10 Pinoy Movies From 2020 You Should Have Watched By Now
Not everything that came out of 2020 was terrible.
(SPOT.ph) The year 2020 isn't exactly the type of year anyone would want to revisit—but hey, at least we got some real good movies out of it! For this list, we round up the local works you definitely should not have missed out on, from a major animated flick to epic thrillers, and even a much-awaited prequel. Cinema is just one of the many industries that took a hit this year but these flicks prove local production is still thriving. Be sure to keep these on your watch list if you haven’t already seen them!
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Have you ticked these 10 must-watch Pinoy Movies 2020 off your list?
Death of Nintendo
Remember blowing into your old game cartridges to get them working? Well, this acclaimed indie film takes you back to that feeling and more. This film tracks the adventures and misadventures of four friends as they figure out adolescence—with events leading up to the historic 1991 Pinatubo eruption. The film was directed by Smaller and Smaller Circles' Raya Martin and made its world premiere at Berlin's Generation Kplus program.
Why you should watch it: Come for the nostalgia, stay for the poignant peek at everything that makes the Pinoy growing-up experience, well, Pinoy.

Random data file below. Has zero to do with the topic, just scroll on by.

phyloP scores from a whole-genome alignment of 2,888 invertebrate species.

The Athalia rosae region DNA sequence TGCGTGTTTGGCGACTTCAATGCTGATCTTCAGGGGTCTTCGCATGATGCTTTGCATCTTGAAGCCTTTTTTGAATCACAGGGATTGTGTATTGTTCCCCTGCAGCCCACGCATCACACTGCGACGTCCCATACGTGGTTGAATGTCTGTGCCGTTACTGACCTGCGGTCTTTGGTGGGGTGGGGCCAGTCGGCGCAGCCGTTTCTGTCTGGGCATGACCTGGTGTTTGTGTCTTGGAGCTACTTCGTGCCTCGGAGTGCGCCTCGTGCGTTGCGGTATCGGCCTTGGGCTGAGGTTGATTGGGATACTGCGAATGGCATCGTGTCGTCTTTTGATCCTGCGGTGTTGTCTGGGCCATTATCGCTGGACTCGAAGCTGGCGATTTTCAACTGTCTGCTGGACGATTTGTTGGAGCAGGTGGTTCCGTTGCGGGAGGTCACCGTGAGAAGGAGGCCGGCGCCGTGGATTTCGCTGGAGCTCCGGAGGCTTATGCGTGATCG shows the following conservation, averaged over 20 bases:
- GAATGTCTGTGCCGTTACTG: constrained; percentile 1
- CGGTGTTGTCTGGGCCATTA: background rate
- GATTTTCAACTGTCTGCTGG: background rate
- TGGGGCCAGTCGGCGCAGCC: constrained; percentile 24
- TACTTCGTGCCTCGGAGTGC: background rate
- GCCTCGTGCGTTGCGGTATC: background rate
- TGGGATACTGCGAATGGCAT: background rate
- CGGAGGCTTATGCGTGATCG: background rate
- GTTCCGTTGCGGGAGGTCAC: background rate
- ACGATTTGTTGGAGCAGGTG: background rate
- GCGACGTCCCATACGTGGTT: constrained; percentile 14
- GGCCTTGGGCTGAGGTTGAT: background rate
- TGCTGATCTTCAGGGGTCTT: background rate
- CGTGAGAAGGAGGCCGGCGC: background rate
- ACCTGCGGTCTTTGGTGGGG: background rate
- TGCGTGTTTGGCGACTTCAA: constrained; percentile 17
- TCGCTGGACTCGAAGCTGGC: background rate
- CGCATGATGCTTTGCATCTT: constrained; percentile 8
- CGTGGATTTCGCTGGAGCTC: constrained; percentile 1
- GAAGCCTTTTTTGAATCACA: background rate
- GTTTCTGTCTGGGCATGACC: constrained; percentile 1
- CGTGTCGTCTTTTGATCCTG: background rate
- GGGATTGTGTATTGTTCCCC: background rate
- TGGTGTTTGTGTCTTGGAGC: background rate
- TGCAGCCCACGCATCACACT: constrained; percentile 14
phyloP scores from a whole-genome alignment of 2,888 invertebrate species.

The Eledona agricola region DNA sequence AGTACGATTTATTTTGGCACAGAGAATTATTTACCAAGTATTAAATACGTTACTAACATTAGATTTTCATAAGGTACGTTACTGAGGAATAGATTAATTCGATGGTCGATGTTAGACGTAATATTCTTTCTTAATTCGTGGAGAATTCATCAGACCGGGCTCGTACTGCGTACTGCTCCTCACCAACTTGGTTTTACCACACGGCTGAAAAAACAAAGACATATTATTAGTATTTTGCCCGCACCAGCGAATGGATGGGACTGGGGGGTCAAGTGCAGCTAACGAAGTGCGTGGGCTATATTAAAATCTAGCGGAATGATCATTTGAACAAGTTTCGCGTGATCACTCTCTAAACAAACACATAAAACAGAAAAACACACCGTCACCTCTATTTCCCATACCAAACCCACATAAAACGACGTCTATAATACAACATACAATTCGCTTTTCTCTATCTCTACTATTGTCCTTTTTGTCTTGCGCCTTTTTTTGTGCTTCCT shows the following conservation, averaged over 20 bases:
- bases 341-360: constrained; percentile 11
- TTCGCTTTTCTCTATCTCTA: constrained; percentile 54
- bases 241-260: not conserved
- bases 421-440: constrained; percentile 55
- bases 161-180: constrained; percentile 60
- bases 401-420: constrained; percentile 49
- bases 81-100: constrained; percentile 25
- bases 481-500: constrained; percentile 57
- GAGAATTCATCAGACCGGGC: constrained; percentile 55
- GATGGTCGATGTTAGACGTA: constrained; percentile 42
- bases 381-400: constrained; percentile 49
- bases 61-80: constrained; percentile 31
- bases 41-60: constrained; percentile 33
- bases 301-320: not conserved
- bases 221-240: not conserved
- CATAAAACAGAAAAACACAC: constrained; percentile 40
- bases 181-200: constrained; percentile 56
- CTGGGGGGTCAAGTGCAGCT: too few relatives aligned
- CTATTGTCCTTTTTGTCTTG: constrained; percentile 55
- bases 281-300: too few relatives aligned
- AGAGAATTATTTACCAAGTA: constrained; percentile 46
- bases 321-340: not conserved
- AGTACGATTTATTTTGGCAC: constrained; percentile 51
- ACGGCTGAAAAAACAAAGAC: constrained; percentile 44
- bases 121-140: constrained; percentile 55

On Vodka, Beers and Regrets
Featuring a whole lot of vodka, beer—and yup, regrets, this film was a huge box office hit when it dropped in theaters in Febuary. We’re sure you remember the sweet chemistry of JC Santos and Bela Padilla when they starred together in 100 Tula Para Kay Stella and this does not disappoint in the feels department. This rom-com follows faded child star Jane (Padilla) and her rocky, are-they-or-aren’t-they relationship with Francis (Santos), a band frontman.
Why you should watch it: This Irene Villamor-written drama is perfect for when you need something to hit you right in the feels.
Acclaimed director Mikhail Red dropped his action zombie thriller Block Z early in the year. It stars Julia Barretto and Joshua Garcia (a.k.a. JoshLia) as students trapped in a university during a zombie outbreak. Expect lots of gore, blood, and badassery.
Why you should watch it: An epidemic in 2020? Now where have we heard that before. Terrible jokes aside, not only is this a Red film, it is also one of the biggest zombie flicks produced locally as of late.
Hayop Ka! The Nimfa Dimaano Story
A drama-filled teleserye type story told through anthropomorphic animals in an animated Manila? Yes, please! Hayop Ka! is a huge animated project from Rocketsheep Studio, the same folks behind the live-action and animated Saving Sally, found a home on Netflix this year. It revolves around a sexy salescat Nimfa (voiced by Angelica Panganiban), who becomes entangled in a love triangle between Roger (voiced by Robin Padilla), her macho mongrel janitor boyfriend, and Iñigo Villanueva (voiced by Sam Milby), a wealthy businessdog.
Why you should watch it: The pun-filled Hayop Ka! is a fun take on the teleserye tropes we all know and sometimes love—and is arguably a great step ahead for the local animation scene.